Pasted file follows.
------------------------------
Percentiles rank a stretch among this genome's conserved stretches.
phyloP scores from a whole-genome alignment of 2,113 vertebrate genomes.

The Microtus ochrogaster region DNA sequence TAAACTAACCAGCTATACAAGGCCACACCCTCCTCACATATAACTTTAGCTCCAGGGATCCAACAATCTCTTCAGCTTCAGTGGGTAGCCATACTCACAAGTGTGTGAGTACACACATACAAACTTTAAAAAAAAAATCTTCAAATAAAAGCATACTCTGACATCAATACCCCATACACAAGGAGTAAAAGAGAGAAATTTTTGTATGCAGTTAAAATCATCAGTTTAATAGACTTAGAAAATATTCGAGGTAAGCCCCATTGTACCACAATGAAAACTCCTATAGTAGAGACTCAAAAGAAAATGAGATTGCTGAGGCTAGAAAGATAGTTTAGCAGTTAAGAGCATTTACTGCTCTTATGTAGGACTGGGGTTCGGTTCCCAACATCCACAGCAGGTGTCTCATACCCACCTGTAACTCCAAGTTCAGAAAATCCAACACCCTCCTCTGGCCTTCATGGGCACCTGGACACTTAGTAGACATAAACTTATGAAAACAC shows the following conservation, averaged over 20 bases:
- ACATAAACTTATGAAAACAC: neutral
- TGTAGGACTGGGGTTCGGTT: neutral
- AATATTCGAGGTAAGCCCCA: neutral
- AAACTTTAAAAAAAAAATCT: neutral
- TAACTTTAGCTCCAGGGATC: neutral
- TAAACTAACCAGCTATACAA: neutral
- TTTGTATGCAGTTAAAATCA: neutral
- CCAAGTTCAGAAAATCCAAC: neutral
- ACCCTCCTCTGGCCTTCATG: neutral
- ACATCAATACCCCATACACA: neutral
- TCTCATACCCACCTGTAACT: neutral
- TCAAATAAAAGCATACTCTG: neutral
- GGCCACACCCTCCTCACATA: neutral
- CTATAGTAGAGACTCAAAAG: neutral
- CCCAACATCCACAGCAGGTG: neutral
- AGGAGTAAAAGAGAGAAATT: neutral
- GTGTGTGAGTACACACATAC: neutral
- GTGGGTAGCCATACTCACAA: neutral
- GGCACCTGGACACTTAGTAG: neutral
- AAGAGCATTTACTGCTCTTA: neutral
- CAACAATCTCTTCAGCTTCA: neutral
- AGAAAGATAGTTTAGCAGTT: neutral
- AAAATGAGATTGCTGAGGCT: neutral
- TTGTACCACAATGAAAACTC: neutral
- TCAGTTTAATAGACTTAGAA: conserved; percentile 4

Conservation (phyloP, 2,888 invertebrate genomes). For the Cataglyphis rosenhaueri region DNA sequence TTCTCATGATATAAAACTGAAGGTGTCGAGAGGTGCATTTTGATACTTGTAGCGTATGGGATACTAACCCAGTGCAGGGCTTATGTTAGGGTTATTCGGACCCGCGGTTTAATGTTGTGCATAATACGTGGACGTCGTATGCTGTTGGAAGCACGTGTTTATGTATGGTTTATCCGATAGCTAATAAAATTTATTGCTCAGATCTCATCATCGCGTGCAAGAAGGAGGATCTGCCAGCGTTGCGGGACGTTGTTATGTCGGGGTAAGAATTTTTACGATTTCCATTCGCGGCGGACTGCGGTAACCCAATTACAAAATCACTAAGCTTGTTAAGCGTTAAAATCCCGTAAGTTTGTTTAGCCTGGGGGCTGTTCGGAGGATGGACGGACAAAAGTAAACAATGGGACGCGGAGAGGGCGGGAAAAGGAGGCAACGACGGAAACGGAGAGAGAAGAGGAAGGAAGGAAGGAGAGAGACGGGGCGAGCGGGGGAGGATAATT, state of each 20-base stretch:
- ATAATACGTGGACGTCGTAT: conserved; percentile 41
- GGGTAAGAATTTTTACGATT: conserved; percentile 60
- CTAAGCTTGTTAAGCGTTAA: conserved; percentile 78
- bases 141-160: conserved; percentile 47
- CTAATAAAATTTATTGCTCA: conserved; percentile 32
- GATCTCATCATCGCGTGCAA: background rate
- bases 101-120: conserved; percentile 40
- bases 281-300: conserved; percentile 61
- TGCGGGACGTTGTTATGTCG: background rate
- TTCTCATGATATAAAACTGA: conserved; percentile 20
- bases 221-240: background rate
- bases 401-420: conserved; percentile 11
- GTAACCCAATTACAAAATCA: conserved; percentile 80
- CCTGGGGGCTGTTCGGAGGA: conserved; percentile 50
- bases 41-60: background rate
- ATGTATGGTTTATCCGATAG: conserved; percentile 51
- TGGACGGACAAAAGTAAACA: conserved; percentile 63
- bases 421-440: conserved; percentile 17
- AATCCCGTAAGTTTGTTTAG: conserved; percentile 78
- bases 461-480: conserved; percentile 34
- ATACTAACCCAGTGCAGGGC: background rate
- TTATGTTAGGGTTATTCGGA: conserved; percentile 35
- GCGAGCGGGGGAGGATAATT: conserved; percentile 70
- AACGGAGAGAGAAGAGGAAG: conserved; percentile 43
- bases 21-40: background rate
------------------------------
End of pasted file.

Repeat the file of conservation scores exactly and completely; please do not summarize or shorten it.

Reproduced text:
Percentiles rank a stretch among this genome's conserved stretches.
phyloP scores from a whole-genome alignment of 2,113 vertebrate genomes.

The Microtus ochrogaster region DNA sequence TAAACTAACCAGCTATACAAGGCCACACCCTCCTCACATATAACTTTAGCTCCAGGGATCCAACAATCTCTTCAGCTTCAGTGGGTAGCCATACTCACAAGTGTGTGAGTACACACATACAAACTTTAAAAAAAAAATCTTCAAATAAAAGCATACTCTGACATCAATACCCCATACACAAGGAGTAAAAGAGAGAAATTTTTGTATGCAGTTAAAATCATCAGTTTAATAGACTTAGAAAATATTCGAGGTAAGCCCCATTGTACCACAATGAAAACTCCTATAGTAGAGACTCAAAAGAAAATGAGATTGCTGAGGCTAGAAAGATAGTTTAGCAGTTAAGAGCATTTACTGCTCTTATGTAGGACTGGGGTTCGGTTCCCAACATCCACAGCAGGTGTCTCATACCCACCTGTAACTCCAAGTTCAGAAAATCCAACACCCTCCTCTGGCCTTCATGGGCACCTGGACACTTAGTAGACATAAACTTATGAAAACAC shows the following conservation, averaged over 20 bases:
- ACATAAACTTATGAAAACAC: neutral
- TGTAGGACTGGGGTTCGGTT: neutral
- AATATTCGAGGTAAGCCCCA: neutral
- AAACTTTAAAAAAAAAATCT: neutral
- TAACTTTAGCTCCAGGGATC: neutral
- TAAACTAACCAGCTATACAA: neutral
- TTTGTATGCAGTTAAAATCA: neutral
- CCAAGTTCAGAAAATCCAAC: neutral
- ACCCTCCTCTGGCCTTCATG: neutral
- ACATCAATACCCCATACACA: neutral
- TCTCATACCCACCTGTAACT: neutral
- TCAAATAAAAGCATACTCTG: neutral
- GGCCACACCCTCCTCACATA: neutral
- CTATAGTAGAGACTCAAAAG: neutral
- CCCAACATCCACAGCAGGTG: neutral
- AGGAGTAAAAGAGAGAAATT: neutral
- GTGTGTGAGTACACACATAC: neutral
- GTGGGTAGCCATACTCACAA: neutral
- GGCACCTGGACACTTAGTAG: neutral
- AAGAGCATTTACTGCTCTTA: neutral
- CAACAATCTCTTCAGCTTCA: neutral
- AGAAAGATAGTTTAGCAGTT: neutral
- AAAATGAGATTGCTGAGGCT: neutral
- TTGTACCACAATGAAAACTC: neutral
- TCAGTTTAATAGACTTAGAA: conserved; percentile 4

Conservation (phyloP, 2,888 invertebrate genomes). For the Cataglyphis rosenhaueri region DNA sequence TTCTCATGATATAAAACTGAAGGTGTCGAGAGGTGCATTTTGATACTTGTAGCGTATGGGATACTAACCCAGTGCAGGGCTTATGTTAGGGTTATTCGGACCCGCGGTTTAATGTTGTGCATAATACGTGGACGTCGTATGCTGTTGGAAGCACGTGTTTATGTATGGTTTATCCGATAGCTAATAAAATTTATTGCTCAGATCTCATCATCGCGTGCAAGAAGGAGGATCTGCCAGCGTTGCGGGACGTTGTTATGTCGGGGTAAGAATTTTTACGATTTCCATTCGCGGCGGACTGCGGTAACCCAATTACAAAATCACTAAGCTTGTTAAGCGTTAAAATCCCGTAAGTTTGTTTAGCCTGGGGGCTGTTCGGAGGATGGACGGACAAAAGTAAACAATGGGACGCGGAGAGGGCGGGAAAAGGAGGCAACGACGGAAACGGAGAGAGAAGAGGAAGGAAGGAAGGAGAGAGACGGGGCGAGCGGGGGAGGATAATT, state of each 20-base stretch:
- ATAATACGTGGACGTCGTAT: conserved; percentile 41
- GGGTAAGAATTTTTACGATT: conserved; percentile 60
- CTAAGCTTGTTAAGCGTTAA: conserved; percentile 78
- bases 141-160: conserved; percentile 47
- CTAATAAAATTTATTGCTCA: conserved; percentile 32
- GATCTCATCATCGCGTGCAA: background rate
- bases 101-120: conserved; percentile 40
- bases 281-300: conserved; percentile 61
- TGCGGGACGTTGTTATGTCG: background rate
- TTCTCATGATATAAAACTGA: conserved; percentile 20
- bases 221-240: background rate
- bases 401-420: conserved; percentile 11
- GTAACCCAATTACAAAATCA: conserved; percentile 80
- CCTGGGGGCTGTTCGGAGGA: conserved; percentile 50
- bases 41-60: background rate
- ATGTATGGTTTATCCGATAG: conserved; percentile 51
- TGGACGGACAAAAGTAAACA: conserved; percentile 63
- bases 421-440: conserved; percentile 17
- AATCCCGTAAGTTTGTTTAG: conserved; percentile 78
- bases 461-480: conserved; percentile 34
- ATACTAACCCAGTGCAGGGC: background rate
- TTATGTTAGGGTTATTCGGA: conserved; percentile 35
- GCGAGCGGGGGAGGATAATT: conserved; percentile 70
- AACGGAGAGAGAAGAGGAAG: conserved; percentile 43
- bases 21-40: background rate